We start out at what might be a farm, with horses, a young couple that enjoys gazing at one another with barely-hidden lust, and an older man who is entertaining himself by eating an apple in a canoe that is parked on the ground and not floating in water. Then we jump to some soldiers in Civil-War era outfits shooting at one another in the middle of the night.
What the hell? Then we start to think about this helpful hint (how can you not notice gunfire and primitive couture?) and we realize that everything in this video seems to be taking place in the past, back in the day when folks were killing each other over the concept of slavery and then writing folk songs about it. Okay, got it.
Then we’re back at the farm, presumably in the barn, based on the hay bales scattered about. Then again, these people might just be really poor and the hay bales double as furniture, since the lusty couple is perched on one of them and pawing at each other like they’re checking for fleas. Another shot of Apple Man, this time in what we’ll assume is his room, smoking in bed (which is a no-no, hand-rolled or not). Then we see the young couple dancing around in the attic of the barn, which is what most people do after they’ve had sex on top of baling wire.
Suddenly, Apple Man sits up in his bed, hauls out one of those old-school rifles with the “I mean business” death dagger on the end of it, and he shoots a soldier way off in a field somewhere. (Pretty good shot, eh? Especially since Apple apparently shot through the wall of his house, presumably some livestock, and possibly the barn, where Gidget and Jacob are still dancing because they’re young and stupid, albeit sexually satisfied. Apple pulls on his uniform, followed by Jacob, so I guess he’s been paying attention after all.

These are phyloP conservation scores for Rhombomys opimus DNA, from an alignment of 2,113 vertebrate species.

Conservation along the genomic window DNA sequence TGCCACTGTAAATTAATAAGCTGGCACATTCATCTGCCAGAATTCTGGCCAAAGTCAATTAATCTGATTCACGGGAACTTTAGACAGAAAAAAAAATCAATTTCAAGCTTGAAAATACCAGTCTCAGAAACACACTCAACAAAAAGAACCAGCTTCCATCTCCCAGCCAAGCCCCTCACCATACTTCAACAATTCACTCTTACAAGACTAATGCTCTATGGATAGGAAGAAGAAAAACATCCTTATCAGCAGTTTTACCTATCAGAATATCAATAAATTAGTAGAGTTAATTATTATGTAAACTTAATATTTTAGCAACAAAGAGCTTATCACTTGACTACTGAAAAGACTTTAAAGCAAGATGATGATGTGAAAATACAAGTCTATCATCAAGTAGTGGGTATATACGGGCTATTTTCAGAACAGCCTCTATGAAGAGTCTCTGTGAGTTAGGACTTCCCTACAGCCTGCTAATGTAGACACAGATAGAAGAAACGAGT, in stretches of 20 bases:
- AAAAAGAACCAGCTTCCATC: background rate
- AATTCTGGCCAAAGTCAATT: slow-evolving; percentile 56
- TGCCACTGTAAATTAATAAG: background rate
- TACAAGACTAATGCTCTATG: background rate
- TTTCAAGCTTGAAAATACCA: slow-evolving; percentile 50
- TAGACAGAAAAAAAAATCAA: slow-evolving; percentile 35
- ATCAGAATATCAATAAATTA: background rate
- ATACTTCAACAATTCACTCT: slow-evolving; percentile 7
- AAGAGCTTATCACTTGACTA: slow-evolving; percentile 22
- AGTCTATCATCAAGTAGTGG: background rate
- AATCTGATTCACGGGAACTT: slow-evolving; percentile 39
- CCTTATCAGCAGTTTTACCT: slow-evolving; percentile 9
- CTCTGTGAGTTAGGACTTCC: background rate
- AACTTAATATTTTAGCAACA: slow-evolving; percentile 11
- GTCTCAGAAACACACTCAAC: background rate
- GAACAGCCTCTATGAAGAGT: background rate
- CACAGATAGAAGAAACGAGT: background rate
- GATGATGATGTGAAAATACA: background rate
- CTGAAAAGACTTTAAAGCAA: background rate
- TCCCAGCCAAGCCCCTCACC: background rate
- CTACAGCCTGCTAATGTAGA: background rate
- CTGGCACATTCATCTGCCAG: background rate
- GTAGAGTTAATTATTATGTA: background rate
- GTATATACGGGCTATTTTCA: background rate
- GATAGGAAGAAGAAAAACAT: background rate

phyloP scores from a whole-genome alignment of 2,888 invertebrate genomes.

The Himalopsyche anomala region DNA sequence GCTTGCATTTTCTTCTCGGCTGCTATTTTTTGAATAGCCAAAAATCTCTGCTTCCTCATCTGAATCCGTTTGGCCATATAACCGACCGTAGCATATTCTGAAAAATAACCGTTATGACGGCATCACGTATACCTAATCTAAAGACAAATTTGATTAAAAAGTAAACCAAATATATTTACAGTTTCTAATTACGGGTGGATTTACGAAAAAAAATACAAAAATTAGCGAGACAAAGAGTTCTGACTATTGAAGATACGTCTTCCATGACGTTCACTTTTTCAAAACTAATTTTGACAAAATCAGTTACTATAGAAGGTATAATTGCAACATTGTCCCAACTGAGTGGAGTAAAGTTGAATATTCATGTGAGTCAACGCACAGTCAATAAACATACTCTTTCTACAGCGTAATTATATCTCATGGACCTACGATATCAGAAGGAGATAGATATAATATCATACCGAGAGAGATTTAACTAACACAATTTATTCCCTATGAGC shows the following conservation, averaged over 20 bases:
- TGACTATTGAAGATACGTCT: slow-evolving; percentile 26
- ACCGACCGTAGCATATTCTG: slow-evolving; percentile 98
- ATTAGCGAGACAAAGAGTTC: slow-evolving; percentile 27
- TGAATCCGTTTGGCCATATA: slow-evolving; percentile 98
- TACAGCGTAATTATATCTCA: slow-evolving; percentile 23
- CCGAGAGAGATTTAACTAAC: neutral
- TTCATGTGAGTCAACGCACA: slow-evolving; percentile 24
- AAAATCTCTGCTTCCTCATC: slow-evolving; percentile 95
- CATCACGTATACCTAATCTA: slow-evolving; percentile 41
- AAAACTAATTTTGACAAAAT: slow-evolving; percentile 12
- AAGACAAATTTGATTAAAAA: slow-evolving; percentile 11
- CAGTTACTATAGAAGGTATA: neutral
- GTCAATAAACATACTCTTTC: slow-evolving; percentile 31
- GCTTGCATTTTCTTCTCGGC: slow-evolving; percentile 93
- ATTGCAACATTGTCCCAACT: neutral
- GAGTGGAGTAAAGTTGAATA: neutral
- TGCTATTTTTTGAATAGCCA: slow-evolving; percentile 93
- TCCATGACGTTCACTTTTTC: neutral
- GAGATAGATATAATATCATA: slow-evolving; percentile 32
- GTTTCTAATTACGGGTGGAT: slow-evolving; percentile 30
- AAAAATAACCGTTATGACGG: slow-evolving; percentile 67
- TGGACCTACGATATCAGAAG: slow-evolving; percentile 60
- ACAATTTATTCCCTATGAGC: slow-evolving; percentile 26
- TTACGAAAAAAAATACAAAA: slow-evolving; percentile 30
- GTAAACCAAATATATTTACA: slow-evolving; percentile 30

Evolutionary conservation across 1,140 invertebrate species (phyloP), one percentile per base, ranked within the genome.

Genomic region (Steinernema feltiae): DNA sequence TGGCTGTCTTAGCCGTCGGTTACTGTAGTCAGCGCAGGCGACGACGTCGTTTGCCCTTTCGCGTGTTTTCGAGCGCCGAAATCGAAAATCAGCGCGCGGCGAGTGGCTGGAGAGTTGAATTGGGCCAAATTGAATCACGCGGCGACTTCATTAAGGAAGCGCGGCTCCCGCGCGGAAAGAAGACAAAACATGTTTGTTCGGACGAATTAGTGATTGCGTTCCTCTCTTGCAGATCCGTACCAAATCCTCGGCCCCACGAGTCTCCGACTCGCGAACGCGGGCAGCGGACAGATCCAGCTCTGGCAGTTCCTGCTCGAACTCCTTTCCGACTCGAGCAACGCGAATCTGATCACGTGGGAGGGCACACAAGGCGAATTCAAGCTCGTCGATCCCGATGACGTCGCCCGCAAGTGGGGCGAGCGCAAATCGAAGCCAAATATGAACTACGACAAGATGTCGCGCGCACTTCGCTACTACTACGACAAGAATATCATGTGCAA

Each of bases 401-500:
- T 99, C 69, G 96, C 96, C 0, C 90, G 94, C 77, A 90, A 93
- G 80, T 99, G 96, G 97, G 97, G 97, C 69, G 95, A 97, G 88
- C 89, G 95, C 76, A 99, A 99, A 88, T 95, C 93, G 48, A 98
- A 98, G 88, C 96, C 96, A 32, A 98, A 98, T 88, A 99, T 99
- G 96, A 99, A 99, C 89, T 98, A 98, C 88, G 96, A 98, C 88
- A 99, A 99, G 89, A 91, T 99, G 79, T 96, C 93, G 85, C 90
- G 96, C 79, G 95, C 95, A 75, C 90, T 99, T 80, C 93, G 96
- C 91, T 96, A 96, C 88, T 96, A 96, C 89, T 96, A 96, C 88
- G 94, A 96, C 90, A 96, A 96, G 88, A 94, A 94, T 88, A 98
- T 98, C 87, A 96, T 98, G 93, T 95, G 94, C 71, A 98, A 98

Cut to lead singer Nate as he belts out the opening lyrics of the song, wearing a slightly-military getup that has both blue and grey in it, so at least he’s not taking sides. (Or he’s just confused.) He appears to be singing to a formation of soldiers that includes Jacob, but the video keeps jumping around all over the place so anybody could be doing anything at this point. The confusion does not keep Nate from singing, of course, because there’s nothing like an inspirational song to get groups of men all riled up so they can march in formation and shoot things.
Then we roll into the first round of that controversial chorus, the one that appears to have been directly lifted from Simon and Garfunkel’s “Cecilia”. To distract us from the similarity, the director gives us shots of the soldiers singing along, an American flag being waved, and the band performing on a clever little stage that someone has helpfully constructed in the middle of a field just in case someone wanted to give a concert. None of this part was in the original Simon and Garfunkel video, mainly because they didn’t even make videos back in that day.
Turns out that Nate really likes this little stage, hopping about with enthusiasm as he sings. (Or maybe he’s just avoiding stray bullets, a skill he might have picked up when they toured Compton.) In any case, the perky drumming in the song apparently inspires soldiers on both sides to start shooting the hell out of each other, and they do so for quite some time because this is a really long song and we need lots of things to look at to get through it all.